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Some verbs in English are expressed in Dutch as two different verbs and vice versa. The most common are:
kennen: to know a person or a place; to be acquainted
with (general familiarity)
weten: to know facts (specific knowledge)
leven: to be alive, to exist, to subsist
wonen: to reside, to dwell
betekenen: to signify
bedoelen: to intend
noemen: to call, name
heten: to be called, be named
lenen aan: to lend to
lenen van: to borrow from
leren: to teach (someone something)
leren (van): to learn (from someone)
Blijven and Laten
Blijven (to remain) can be used with an infinitive to express a continuous or repeated action. Blijven acts like a modal verb in the sentence; blijven is conjugated and the other verb remains in the infinitive and goes to the end of the sentence.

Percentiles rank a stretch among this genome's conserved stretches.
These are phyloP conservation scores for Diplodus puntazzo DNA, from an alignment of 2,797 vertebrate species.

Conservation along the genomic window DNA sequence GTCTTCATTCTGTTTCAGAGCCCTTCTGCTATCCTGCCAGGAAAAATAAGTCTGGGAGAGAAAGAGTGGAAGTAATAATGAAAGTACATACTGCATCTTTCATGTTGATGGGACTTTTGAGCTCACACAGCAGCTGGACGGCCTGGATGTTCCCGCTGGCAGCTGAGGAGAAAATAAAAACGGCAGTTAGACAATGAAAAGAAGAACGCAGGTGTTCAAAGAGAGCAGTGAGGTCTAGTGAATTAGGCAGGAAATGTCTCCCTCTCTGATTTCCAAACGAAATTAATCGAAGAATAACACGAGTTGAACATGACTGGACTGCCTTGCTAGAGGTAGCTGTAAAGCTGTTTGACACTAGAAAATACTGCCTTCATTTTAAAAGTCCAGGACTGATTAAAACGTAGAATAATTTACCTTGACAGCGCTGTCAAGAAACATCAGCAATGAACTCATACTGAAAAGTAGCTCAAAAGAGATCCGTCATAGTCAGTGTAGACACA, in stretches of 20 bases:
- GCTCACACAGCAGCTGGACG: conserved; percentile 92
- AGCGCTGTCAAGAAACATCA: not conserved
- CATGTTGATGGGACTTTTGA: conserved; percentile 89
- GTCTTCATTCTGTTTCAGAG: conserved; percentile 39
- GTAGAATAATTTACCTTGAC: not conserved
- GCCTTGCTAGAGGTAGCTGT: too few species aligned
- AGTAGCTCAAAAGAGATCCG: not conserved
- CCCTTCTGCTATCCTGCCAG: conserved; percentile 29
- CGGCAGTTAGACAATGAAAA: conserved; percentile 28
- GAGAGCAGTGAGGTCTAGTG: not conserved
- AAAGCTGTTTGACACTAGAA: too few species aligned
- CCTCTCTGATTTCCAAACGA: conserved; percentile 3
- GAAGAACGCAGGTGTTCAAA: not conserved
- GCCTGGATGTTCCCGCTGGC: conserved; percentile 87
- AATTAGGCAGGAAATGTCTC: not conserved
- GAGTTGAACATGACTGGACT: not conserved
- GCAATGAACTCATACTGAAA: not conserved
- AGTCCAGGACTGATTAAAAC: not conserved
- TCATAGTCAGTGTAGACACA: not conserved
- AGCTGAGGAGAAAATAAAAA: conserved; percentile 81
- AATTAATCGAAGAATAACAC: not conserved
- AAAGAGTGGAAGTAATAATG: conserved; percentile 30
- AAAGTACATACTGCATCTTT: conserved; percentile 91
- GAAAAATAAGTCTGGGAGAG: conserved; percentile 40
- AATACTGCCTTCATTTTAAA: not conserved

De kat blijft naar de muis kijken. The cat keeps
looking at the mouse.
Blijft u maar zitten! Please remain seated!
Laten (to let, leave) can also behave like a modal verb when used with another verb. It corresponds to "to let" or "to have something done (by someone else)." In the perfect tense, laten also behaves like a modal because the infinitive is used instead of the past participle when it occurs with another verb.
Laten we naar huis gaan. Let's go home.
Zij laat haar kamer verven. She's having her room painted.
Hij heeft zijn auto laten wassen. He's had his car washed.
Staan, liggen and zitten
These verbs are all translated as "to be" in certain cases. When an object is in an upright position, staan is used. When an object is lying down, liggen is used. When an object is inside of something else, zitten is used.
De auto staat voor het huis. The car is in front of the
De krant ligt op de grond. The newspaper is on the floor.
De pen zit in de tas. The pen is in the bag.
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